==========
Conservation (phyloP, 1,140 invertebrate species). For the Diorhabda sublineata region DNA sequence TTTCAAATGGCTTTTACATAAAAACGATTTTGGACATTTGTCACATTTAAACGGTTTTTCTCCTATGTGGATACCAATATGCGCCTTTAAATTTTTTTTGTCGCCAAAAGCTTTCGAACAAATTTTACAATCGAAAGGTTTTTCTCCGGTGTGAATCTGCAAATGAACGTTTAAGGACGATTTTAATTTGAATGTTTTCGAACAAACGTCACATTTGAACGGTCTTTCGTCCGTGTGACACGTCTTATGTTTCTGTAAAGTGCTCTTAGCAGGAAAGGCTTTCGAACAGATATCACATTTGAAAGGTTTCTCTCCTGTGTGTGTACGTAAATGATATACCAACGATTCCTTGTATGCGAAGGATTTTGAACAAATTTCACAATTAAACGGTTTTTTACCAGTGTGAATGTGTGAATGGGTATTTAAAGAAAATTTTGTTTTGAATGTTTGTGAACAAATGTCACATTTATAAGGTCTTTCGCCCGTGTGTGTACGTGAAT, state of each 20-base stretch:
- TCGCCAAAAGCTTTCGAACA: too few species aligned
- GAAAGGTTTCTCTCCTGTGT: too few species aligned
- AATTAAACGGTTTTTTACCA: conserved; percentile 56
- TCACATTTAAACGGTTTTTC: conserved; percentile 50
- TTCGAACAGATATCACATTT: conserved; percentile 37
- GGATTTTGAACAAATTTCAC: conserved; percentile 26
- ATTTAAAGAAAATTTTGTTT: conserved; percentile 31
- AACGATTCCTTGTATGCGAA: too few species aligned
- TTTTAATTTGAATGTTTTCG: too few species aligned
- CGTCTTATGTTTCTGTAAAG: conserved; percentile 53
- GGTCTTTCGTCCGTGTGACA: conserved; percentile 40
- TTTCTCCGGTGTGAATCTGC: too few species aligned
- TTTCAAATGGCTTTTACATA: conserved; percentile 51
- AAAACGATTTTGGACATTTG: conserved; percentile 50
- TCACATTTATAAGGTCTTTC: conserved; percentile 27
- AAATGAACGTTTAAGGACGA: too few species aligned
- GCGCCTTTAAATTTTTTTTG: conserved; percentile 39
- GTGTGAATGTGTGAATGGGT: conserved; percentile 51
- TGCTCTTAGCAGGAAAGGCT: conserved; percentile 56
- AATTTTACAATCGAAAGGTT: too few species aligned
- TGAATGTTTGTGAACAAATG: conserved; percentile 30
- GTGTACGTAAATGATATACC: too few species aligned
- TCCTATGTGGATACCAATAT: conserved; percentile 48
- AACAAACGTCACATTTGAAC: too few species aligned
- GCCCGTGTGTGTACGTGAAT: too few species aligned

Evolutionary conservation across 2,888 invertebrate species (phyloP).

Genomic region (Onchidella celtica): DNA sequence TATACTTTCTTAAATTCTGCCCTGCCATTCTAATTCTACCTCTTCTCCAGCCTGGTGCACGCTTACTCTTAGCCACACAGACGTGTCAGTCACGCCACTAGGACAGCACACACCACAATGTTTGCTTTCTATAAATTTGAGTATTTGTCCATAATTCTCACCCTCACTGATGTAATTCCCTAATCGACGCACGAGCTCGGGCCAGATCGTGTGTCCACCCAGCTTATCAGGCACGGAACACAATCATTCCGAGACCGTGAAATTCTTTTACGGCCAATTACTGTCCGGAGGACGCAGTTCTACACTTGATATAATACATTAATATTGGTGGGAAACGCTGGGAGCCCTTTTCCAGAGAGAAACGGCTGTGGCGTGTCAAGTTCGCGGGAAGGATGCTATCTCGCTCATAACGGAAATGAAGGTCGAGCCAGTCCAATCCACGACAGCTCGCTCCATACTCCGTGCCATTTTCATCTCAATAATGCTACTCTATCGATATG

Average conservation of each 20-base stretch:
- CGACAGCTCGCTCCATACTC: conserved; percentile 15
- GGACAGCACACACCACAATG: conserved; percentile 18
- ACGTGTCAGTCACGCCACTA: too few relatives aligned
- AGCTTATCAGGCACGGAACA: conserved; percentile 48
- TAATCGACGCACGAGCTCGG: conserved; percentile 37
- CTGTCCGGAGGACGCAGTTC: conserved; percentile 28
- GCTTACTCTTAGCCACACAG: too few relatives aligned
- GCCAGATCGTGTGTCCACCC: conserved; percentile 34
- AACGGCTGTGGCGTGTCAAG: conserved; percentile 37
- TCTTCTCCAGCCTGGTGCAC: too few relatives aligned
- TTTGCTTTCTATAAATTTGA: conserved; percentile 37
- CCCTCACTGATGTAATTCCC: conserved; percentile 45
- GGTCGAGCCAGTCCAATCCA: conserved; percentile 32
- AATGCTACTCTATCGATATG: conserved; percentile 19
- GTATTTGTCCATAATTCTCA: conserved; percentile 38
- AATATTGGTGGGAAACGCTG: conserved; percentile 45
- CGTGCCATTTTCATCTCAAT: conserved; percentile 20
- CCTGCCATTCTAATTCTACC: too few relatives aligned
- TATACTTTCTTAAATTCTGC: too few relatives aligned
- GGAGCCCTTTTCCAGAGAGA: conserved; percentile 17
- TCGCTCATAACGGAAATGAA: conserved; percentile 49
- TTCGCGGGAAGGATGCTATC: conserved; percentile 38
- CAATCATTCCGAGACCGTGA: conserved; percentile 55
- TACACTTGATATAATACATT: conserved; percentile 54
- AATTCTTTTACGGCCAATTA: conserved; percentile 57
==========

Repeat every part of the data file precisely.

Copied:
Conservation (phyloP, 1,140 invertebrate species). For the Diorhabda sublineata region DNA sequence TTTCAAATGGCTTTTACATAAAAACGATTTTGGACATTTGTCACATTTAAACGGTTTTTCTCCTATGTGGATACCAATATGCGCCTTTAAATTTTTTTTGTCGCCAAAAGCTTTCGAACAAATTTTACAATCGAAAGGTTTTTCTCCGGTGTGAATCTGCAAATGAACGTTTAAGGACGATTTTAATTTGAATGTTTTCGAACAAACGTCACATTTGAACGGTCTTTCGTCCGTGTGACACGTCTTATGTTTCTGTAAAGTGCTCTTAGCAGGAAAGGCTTTCGAACAGATATCACATTTGAAAGGTTTCTCTCCTGTGTGTGTACGTAAATGATATACCAACGATTCCTTGTATGCGAAGGATTTTGAACAAATTTCACAATTAAACGGTTTTTTACCAGTGTGAATGTGTGAATGGGTATTTAAAGAAAATTTTGTTTTGAATGTTTGTGAACAAATGTCACATTTATAAGGTCTTTCGCCCGTGTGTGTACGTGAAT, state of each 20-base stretch:
- TCGCCAAAAGCTTTCGAACA: too few species aligned
- GAAAGGTTTCTCTCCTGTGT: too few species aligned
- AATTAAACGGTTTTTTACCA: conserved; percentile 56
- TCACATTTAAACGGTTTTTC: conserved; percentile 50
- TTCGAACAGATATCACATTT: conserved; percentile 37
- GGATTTTGAACAAATTTCAC: conserved; percentile 26
- ATTTAAAGAAAATTTTGTTT: conserved; percentile 31
- AACGATTCCTTGTATGCGAA: too few species aligned
- TTTTAATTTGAATGTTTTCG: too few species aligned
- CGTCTTATGTTTCTGTAAAG: conserved; percentile 53
- GGTCTTTCGTCCGTGTGACA: conserved; percentile 40
- TTTCTCCGGTGTGAATCTGC: too few species aligned
- TTTCAAATGGCTTTTACATA: conserved; percentile 51
- AAAACGATTTTGGACATTTG: conserved; percentile 50
- TCACATTTATAAGGTCTTTC: conserved; percentile 27
- AAATGAACGTTTAAGGACGA: too few species aligned
- GCGCCTTTAAATTTTTTTTG: conserved; percentile 39
- GTGTGAATGTGTGAATGGGT: conserved; percentile 51
- TGCTCTTAGCAGGAAAGGCT: conserved; percentile 56
- AATTTTACAATCGAAAGGTT: too few species aligned
- TGAATGTTTGTGAACAAATG: conserved; percentile 30
- GTGTACGTAAATGATATACC: too few species aligned
- TCCTATGTGGATACCAATAT: conserved; percentile 48
- AACAAACGTCACATTTGAAC: too few species aligned
- GCCCGTGTGTGTACGTGAAT: too few species aligned

Evolutionary conservation across 2,888 invertebrate species (phyloP).

Genomic region (Onchidella celtica): DNA sequence TATACTTTCTTAAATTCTGCCCTGCCATTCTAATTCTACCTCTTCTCCAGCCTGGTGCACGCTTACTCTTAGCCACACAGACGTGTCAGTCACGCCACTAGGACAGCACACACCACAATGTTTGCTTTCTATAAATTTGAGTATTTGTCCATAATTCTCACCCTCACTGATGTAATTCCCTAATCGACGCACGAGCTCGGGCCAGATCGTGTGTCCACCCAGCTTATCAGGCACGGAACACAATCATTCCGAGACCGTGAAATTCTTTTACGGCCAATTACTGTCCGGAGGACGCAGTTCTACACTTGATATAATACATTAATATTGGTGGGAAACGCTGGGAGCCCTTTTCCAGAGAGAAACGGCTGTGGCGTGTCAAGTTCGCGGGAAGGATGCTATCTCGCTCATAACGGAAATGAAGGTCGAGCCAGTCCAATCCACGACAGCTCGCTCCATACTCCGTGCCATTTTCATCTCAATAATGCTACTCTATCGATATG

Average conservation of each 20-base stretch:
- CGACAGCTCGCTCCATACTC: conserved; percentile 15
- GGACAGCACACACCACAATG: conserved; percentile 18
- ACGTGTCAGTCACGCCACTA: too few relatives aligned
- AGCTTATCAGGCACGGAACA: conserved; percentile 48
- TAATCGACGCACGAGCTCGG: conserved; percentile 37
- CTGTCCGGAGGACGCAGTTC: conserved; percentile 28
- GCTTACTCTTAGCCACACAG: too few relatives aligned
- GCCAGATCGTGTGTCCACCC: conserved; percentile 34
- AACGGCTGTGGCGTGTCAAG: conserved; percentile 37
- TCTTCTCCAGCCTGGTGCAC: too few relatives aligned
- TTTGCTTTCTATAAATTTGA: conserved; percentile 37
- CCCTCACTGATGTAATTCCC: conserved; percentile 45
- GGTCGAGCCAGTCCAATCCA: conserved; percentile 32
- AATGCTACTCTATCGATATG: conserved; percentile 19
- GTATTTGTCCATAATTCTCA: conserved; percentile 38
- AATATTGGTGGGAAACGCTG: conserved; percentile 45
- CGTGCCATTTTCATCTCAAT: conserved; percentile 20
- CCTGCCATTCTAATTCTACC: too few relatives aligned
- TATACTTTCTTAAATTCTGC: too few relatives aligned
- GGAGCCCTTTTCCAGAGAGA: conserved; percentile 17
- TCGCTCATAACGGAAATGAA: conserved; percentile 49
- TTCGCGGGAAGGATGCTATC: conserved; percentile 38
- CAATCATTCCGAGACCGTGA: conserved; percentile 55
- TACACTTGATATAATACATT: conserved; percentile 54
- AATTCTTTTACGGCCAATTA: conserved; percentile 57